About Me

Credit: David Lance Goines

I've lived in Berkeley for over 20 years: I'm the girl in shabby black clothes who is always carrying a book. Hmm, that could describe half of Berkeley.


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Old BerkeleyOne summer a good friend fled wildfires in Big Sur and crashed at my place in Berkeley. As we hunted blogs for news of the fire, we got a chuckle out of the adventures of a guy who only stopped to save his teapot and his flute. This remark perfectly captures the cultural spirit of Berkeley, where there’s a Guanyin statue or a rustic tea house lurking in every nook and cranny.

Berkeley is one of those rare communities that emanates a quasi-sacred sense of place. My friend grew up in Berkeley during the bohemian 50s and radical 60s, and he worked for Pauline Kael (film critic for The New Yorker) at the Berkeley Cinema Guild. Over the years he worked as a librarian, an editor, an architect, and an amateur playwright: he became part of the tapestry of  the local culturati. For years I’ve been begging him to write a book about Berkeley’s unique flavor.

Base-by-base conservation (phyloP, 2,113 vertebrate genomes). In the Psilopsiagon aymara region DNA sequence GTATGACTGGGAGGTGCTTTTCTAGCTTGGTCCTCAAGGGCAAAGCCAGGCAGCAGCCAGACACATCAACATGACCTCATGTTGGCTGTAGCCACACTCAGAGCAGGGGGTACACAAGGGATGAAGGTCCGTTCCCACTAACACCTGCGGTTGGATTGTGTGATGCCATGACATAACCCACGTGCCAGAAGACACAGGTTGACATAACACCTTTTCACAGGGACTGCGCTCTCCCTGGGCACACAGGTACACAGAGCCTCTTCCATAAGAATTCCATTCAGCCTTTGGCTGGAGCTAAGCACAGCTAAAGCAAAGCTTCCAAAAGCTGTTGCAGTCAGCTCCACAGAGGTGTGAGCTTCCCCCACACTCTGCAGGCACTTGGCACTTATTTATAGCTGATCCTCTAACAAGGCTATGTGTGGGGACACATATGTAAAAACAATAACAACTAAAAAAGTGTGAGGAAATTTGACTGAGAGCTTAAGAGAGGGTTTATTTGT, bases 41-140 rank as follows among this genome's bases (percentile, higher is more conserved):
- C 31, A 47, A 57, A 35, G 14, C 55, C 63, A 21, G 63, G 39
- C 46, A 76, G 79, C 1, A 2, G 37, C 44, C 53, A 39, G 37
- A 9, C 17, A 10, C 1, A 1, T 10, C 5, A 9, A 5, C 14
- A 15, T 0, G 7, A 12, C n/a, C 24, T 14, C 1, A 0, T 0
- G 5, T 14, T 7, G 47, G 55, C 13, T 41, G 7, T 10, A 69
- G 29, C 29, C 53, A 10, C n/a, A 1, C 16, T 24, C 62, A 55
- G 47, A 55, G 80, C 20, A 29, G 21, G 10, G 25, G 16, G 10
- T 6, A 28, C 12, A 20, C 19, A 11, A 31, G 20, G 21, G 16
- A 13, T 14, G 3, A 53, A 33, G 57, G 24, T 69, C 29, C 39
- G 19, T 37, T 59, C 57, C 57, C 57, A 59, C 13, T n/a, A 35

The last wafting vapors of the Free Speech Movement attracted me to Berkeley as a student, and I can’t imagine living anywhere else. During that time I’ve worked for various creative folk, taken classes with founders of the Berkeley Film Festival, enjoyed plenty of theater and jazz, and have generally wandered around appreciating all the beautiful things in Berkeley. While I occasionally fantasize about living at Normandy Village, I’m still lucky enough to  live across the street from the famous Thai Temple Brunch, one block away from The Shotgun Players, four blocks away from NaNoWriMo’s Office of Letters and Light, and just a couple blocks away from Lacis Museum of Lace and Textiles, La Pena Cultural Center, and the Artist and Craftsman Supply Store (in a landmark building that once held art studios of Richard Diebenkorn and members of the Bay Area Figurative Movement). On a good day I can spot a member of The Grotto or see awesome indy productions in the park. San Francisco is three rock skips across the bay, where I’ve met people from Mother Jones, Wired, and Industrial Light and Magic. Berkeley is also right next door to Oakland, which has been conjuring it’s own kind of cultural renaissance (notably, The Crucible).

I now realize that I’ve been drifting around Berkeley long enough to investigate its culture(s) myself. On this web site I will post interviews with Berkeley artists and writers to map out Berkeley’s myriad cultural communities. I hope to discover connections and resources that nourish creative endeavors for the benefit of local struggling artists and for other places that aspire to become a great cultural mecca like Berkeley.